While there has been a trend in recent years of developers wedging multiplayer into titles where the gameplay is not conducive to such modes, there have been notable exceptions (I played the Mass Effect 3 multiplayer for a lot longer than I expected to). Last of Us looks like it could be one of those games. The multiplayer draws a lot of parallels to Counter-Strike, with no respawns on death, an in-game store with currency accrued through personal and team performance and a slower more methodical pace that your average action multiplayer, driven from the fact that a few carefully placed shots are enough to take a player down. Last of Us manages to transfer a large amount of the tension and patience from the single player into it’s multiplayer modes, where even spectating after your untimely demise is fun. Wrapped around this gameplay is a meta game that ties into the fictional world, where your victories or defeats in matches result in supplies for your camp of survivors (who’s names can hilariously be pulled from your Facebook friends), with prosperity resulting in more people joining the camp, meaning your next match has to bring back more supplies. Your progress in multiplayer in regards to unlocking weapons and perks is tied to how long you can keep your camp alive and healthy. Each match translates into a day for the camp, with the aim to get your survivors through 12 weeks. Survive two weeks? Have a shotgun for your troubles. Four weeks? Here’s a new hat for your character. While it is all essentially just a convoluted XP system, I fully appreciate the effort put in to provide a game relevant context for a mode that quite easily could have been a check box on a list of features.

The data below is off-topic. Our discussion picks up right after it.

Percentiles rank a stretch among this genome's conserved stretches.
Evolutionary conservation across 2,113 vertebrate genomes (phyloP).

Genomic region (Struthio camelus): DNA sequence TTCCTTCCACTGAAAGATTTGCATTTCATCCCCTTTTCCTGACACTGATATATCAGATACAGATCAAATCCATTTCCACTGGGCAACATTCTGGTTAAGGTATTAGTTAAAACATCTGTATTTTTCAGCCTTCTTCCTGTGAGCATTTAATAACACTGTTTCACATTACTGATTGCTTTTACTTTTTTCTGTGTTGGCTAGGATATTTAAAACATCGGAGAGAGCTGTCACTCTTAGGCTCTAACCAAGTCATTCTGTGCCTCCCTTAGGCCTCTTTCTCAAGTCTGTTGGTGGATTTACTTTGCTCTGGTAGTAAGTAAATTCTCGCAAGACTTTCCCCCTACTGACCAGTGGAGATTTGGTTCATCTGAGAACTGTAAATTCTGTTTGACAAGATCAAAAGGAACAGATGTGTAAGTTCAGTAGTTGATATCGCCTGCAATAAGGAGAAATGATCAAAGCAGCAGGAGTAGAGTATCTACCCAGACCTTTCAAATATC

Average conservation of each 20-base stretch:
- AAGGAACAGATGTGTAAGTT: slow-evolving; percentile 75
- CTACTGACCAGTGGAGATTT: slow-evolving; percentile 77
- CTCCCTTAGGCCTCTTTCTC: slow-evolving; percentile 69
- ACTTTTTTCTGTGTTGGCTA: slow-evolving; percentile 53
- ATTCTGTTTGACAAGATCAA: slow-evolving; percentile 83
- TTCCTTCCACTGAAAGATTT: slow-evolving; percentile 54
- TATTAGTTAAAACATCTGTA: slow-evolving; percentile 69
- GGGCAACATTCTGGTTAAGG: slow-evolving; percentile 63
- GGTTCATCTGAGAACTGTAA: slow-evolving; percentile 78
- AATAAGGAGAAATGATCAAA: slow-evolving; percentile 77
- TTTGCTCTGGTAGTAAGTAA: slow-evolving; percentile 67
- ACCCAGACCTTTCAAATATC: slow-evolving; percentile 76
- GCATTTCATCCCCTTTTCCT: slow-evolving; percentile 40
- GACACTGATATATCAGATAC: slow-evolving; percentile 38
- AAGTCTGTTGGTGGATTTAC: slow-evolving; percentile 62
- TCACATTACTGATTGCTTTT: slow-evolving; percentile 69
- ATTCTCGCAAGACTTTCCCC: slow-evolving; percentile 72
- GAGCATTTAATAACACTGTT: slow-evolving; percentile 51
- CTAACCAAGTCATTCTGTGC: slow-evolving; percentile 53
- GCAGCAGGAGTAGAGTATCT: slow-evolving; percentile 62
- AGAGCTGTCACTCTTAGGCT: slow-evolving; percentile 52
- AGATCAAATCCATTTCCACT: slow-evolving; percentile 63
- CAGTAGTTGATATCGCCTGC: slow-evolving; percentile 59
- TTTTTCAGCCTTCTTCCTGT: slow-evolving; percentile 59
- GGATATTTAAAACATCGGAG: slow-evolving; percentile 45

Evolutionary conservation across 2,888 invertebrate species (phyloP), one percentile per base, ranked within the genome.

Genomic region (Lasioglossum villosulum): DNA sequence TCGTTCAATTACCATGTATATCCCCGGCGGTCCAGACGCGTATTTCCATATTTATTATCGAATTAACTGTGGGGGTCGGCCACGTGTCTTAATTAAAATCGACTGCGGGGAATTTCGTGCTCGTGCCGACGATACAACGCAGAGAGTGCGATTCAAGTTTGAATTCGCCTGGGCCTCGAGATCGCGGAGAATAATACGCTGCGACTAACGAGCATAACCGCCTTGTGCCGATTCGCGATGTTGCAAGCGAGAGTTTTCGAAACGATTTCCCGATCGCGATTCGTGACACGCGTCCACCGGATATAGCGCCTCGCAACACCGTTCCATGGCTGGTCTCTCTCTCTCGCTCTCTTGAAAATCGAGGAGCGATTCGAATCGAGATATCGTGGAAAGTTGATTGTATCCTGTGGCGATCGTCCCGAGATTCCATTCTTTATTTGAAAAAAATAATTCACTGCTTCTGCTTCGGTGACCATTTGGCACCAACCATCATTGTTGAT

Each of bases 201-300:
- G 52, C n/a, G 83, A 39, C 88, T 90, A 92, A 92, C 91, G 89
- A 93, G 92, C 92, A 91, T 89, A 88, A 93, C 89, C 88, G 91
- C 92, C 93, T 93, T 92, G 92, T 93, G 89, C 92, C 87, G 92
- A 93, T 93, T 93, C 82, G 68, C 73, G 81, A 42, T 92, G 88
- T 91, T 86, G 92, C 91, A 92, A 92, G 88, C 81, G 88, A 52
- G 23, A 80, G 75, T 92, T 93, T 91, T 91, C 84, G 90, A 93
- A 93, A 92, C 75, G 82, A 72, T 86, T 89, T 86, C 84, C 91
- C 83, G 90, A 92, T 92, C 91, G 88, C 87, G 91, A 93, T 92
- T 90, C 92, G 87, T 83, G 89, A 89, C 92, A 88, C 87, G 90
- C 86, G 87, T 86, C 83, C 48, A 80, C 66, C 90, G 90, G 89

The Last of Us is a dark story of two people surviving in a world where society has fallen apart, and every bit of it is out to kill them. The utterly gorgeous world is contrasted by the brutal nature of those who inhabit it. It makes saying that the game is “fun” in a traditional sense very difficult. There were many times during the course of my play through where I had to put down the controller, due to a mix of emotional exhaustion and being on edge for extended periods of time. I even forgot to breathe during key moments of the story. While it is down to you to decide if this is something you want to subject yourself to, I would say that this is a required title for anyone who owns a PS3. You will not find more engaging characters that you want to invest in, or a world so packed with detail and environmental storytelling, on this generation of consoles.

Why am I buying a Playstation 4? It’s because I want to see what Naughty Dog do next.